Avalanche Advisory: Wednesday - Feb 13, 2019

THIS AVALANCHE ADVISORY EXPIRED ON February 14, 2019 @ 6:36 am
Avalanche Advisory published on February 13, 2019 @ 6:36 am
Issued by Josh Feinberg - Eastern Sierra Avalanche Center

Avalanche danger will rise to HIGH today due to heavy dense snow falling with extreme SW winds, and rain falling on snow at lower elevations.  Large dangerous wind slabs will form at all elevations, and rain-on-snow at lower elevations will likely lead to large deadly wet-slab releases.  Travel in or under avalanche terrain will NOT be recommended.

4. High

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Above Treeline
Very dangerous avalanche conditions. Travel in avalanche terrain not recommended.

4. High

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Near Treeline
Very dangerous avalanche conditions. Travel in avalanche terrain not recommended.

4. High

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Below Treeline
Very dangerous avalanche conditions. Travel in avalanche terrain not recommended.
    Very dangerous avalanche conditions. Travel in avalanche terrain not recommended.
Avalanche Problem 1: Wind Slab
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Extreme winds began transporting snow at all elevations into sensitive wind slabs throughout the day yesterday.  As 1.5ft+ of new heavy sierra cement snow falls today accompanied by more extreme SW winds, large dangerous wind slabs will become widespread anywhere that terrain leads to decreased wind speeds and snow deposition.  Avoid being on or under potentially wind-loaded terrain at all elevations.  Natural avalanches will be LIKELY and human triggered avalanches VERY LIKELY.  

Avalanche Problem 2: Wet Slab
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This warm tropical storm will lead to quickly rising snowlines this morning, with rain likely above 8000’, and possibly reaching over 9000’ this afternoon. Rain-on-snow can quickly destabilize large masses of snow.  Deadly large wide natural wet-slab releases will be VERY LIKELY at lower elevations as rain water penetrates the snowpack, even on slopes that aren’t that steep.  Avoid being on or under snowy slopes that are being rained on, including snow covered roof-tops!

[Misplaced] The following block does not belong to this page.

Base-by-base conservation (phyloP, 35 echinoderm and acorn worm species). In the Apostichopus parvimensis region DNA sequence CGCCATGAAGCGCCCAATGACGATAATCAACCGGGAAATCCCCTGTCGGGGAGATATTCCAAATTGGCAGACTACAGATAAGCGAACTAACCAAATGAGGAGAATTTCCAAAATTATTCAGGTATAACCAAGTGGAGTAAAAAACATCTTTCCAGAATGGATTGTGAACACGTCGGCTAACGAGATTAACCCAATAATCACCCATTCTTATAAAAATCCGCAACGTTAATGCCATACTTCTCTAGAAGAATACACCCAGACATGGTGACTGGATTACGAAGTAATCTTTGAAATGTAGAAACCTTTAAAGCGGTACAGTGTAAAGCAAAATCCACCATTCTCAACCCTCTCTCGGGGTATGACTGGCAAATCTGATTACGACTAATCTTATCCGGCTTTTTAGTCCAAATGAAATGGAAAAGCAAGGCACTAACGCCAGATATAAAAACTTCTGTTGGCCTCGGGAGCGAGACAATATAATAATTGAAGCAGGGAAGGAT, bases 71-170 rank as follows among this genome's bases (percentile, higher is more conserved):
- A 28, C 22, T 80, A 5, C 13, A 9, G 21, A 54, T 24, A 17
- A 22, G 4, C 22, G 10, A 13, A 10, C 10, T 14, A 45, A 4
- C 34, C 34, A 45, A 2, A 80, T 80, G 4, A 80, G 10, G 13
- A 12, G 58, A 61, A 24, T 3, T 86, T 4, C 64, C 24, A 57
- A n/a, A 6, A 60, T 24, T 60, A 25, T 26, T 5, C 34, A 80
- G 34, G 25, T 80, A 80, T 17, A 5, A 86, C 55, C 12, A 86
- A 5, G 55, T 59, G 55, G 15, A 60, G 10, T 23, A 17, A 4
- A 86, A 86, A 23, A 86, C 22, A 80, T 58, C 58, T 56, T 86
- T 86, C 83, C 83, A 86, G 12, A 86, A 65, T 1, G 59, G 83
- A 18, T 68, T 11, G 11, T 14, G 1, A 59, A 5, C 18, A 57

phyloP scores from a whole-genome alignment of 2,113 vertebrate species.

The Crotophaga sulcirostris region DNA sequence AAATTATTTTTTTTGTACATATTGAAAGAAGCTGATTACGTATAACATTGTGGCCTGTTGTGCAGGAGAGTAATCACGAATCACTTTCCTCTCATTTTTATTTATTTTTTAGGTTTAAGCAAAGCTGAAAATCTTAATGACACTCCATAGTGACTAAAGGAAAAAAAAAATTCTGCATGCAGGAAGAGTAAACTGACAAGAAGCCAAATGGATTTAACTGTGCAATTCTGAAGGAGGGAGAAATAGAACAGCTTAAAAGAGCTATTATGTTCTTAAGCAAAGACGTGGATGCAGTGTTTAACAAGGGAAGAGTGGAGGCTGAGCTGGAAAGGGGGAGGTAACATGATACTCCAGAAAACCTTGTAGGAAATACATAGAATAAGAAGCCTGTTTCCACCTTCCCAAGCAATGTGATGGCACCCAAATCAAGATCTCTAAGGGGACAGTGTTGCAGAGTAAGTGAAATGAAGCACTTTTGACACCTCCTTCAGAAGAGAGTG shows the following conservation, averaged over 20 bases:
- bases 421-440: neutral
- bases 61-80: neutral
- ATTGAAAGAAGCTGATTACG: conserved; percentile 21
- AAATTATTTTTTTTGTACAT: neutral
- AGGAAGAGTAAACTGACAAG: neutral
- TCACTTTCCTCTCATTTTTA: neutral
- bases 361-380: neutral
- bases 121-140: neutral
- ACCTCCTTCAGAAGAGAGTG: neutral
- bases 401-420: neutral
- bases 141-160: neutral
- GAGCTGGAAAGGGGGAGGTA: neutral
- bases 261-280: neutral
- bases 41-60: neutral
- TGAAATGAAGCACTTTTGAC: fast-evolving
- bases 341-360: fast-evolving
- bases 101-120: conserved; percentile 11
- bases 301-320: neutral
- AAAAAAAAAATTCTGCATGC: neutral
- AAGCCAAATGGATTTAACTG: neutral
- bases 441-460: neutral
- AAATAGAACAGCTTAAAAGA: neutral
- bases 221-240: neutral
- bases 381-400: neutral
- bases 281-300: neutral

Avalanche Problem 3: Storm Slab
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Unlike our large storm last week, this storm is coming in up-side-down.  Temperatures are rising, and more-dense snow will be falling on top of less-dense snow.  This is a recipe for unstable snow.  In the few areas that are sheltered from the wind, this heavier sierra cement snow will quickly form dense slabs.  Natural and human triggered avalanches will be LIKELY.  Avoid being on or under slopes >~30° where snow is depositing.  Be aware that even a small steep slope that ends in a depression or gully can lead to a deep burial.  

advisory discussion

Snowline is a difficult thing for weather forecasters to predict with great accuracy. Confidence is large that rain will fall at least up to 8000’.  If rain falls up to 9000’, or even up to 9500’, the amount of terrain that will become dangerous due to wet slab releases will increase dramatically. As rain saturates the upper snowpack, destabilization resulting in an avalanche can occur rapidly, especially if there is a buried melt-freeze crust that can act as a lubricated bed surface. Roof-tops are very much like a crust in this case, so in town give snow covered roofs a wide berth!  After the initial saturation of the snowpack occurs, what did not avalanche will become more stable, especially as temperatures cool again.